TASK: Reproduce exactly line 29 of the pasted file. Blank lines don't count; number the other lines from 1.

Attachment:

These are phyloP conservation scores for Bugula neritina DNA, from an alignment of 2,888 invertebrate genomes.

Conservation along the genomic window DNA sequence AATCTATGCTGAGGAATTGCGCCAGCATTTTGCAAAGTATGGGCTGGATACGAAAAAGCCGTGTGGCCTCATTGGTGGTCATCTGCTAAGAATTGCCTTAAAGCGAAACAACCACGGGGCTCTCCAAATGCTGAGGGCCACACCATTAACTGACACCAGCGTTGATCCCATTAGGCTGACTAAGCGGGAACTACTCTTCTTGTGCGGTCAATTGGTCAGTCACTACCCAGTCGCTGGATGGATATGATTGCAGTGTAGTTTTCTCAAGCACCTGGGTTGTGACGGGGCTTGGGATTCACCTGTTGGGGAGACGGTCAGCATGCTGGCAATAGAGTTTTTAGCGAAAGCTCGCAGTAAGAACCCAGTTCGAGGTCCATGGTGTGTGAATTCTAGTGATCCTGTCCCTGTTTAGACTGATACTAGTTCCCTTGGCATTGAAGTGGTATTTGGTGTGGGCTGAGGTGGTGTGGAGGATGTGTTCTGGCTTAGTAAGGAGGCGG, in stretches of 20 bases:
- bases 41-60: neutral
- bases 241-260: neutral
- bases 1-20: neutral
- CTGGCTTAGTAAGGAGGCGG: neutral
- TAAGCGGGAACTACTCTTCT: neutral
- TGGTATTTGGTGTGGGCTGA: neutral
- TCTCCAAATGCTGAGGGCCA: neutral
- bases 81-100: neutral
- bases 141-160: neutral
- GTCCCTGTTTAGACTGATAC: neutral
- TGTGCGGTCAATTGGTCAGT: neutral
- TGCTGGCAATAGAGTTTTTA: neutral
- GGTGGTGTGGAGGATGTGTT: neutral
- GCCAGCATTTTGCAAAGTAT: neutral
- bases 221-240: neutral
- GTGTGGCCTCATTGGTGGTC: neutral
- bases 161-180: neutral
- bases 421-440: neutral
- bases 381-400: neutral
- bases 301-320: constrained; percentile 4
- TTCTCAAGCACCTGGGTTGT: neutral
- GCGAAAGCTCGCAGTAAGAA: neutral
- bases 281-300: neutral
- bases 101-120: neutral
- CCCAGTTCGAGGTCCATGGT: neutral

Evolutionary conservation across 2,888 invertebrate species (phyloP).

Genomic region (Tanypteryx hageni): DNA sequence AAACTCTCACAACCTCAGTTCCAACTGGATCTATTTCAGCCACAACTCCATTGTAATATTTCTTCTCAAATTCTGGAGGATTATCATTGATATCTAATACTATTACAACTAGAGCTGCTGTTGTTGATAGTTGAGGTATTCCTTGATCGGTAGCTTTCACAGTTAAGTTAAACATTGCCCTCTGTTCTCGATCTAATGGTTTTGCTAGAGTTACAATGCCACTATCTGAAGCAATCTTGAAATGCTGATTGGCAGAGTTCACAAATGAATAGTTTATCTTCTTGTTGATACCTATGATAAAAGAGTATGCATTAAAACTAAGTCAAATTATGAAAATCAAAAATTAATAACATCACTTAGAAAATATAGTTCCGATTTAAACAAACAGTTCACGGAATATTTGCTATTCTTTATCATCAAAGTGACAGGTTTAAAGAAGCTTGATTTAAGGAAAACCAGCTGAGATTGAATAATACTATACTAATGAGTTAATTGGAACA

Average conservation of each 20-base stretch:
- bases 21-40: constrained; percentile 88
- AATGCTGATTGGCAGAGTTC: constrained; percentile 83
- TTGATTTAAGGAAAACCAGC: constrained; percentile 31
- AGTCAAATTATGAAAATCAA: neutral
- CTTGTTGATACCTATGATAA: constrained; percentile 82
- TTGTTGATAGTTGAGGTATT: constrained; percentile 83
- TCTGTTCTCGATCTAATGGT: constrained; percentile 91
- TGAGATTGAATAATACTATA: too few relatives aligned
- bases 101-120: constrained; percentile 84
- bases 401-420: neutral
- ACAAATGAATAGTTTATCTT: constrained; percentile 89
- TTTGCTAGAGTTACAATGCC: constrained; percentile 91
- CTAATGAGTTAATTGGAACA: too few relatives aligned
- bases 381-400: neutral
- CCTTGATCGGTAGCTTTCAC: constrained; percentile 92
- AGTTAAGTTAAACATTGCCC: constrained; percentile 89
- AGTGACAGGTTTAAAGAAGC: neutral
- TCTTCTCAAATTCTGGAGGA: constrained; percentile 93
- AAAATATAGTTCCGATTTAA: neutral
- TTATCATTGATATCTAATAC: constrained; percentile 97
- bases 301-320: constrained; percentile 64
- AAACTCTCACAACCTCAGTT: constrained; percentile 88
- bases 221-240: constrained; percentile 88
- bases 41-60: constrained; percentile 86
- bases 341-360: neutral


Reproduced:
Genomic region (Tanypteryx hageni): DNA sequence AAACTCTCACAACCTCAGTTCCAACTGGATCTATTTCAGCCACAACTCCATTGTAATATTTCTTCTCAAATTCTGGAGGATTATCATTGATATCTAATACTATTACAACTAGAGCTGCTGTTGTTGATAGTTGAGGTATTCCTTGATCGGTAGCTTTCACAGTTAAGTTAAACATTGCCCTCTGTTCTCGATCTAATGGTTTTGCTAGAGTTACAATGCCACTATCTGAAGCAATCTTGAAATGCTGATTGGCAGAGTTCACAAATGAATAGTTTATCTTCTTGTTGATACCTATGATAAAAGAGTATGCATTAAAACTAAGTCAAATTATGAAAATCAAAAATTAATAACATCACTTAGAAAATATAGTTCCGATTTAAACAAACAGTTCACGGAATATTTGCTATTCTTTATCATCAAAGTGACAGGTTTAAAGAAGCTTGATTTAAGGAAAACCAGCTGAGATTGAATAATACTATACTAATGAGTTAATTGGAACA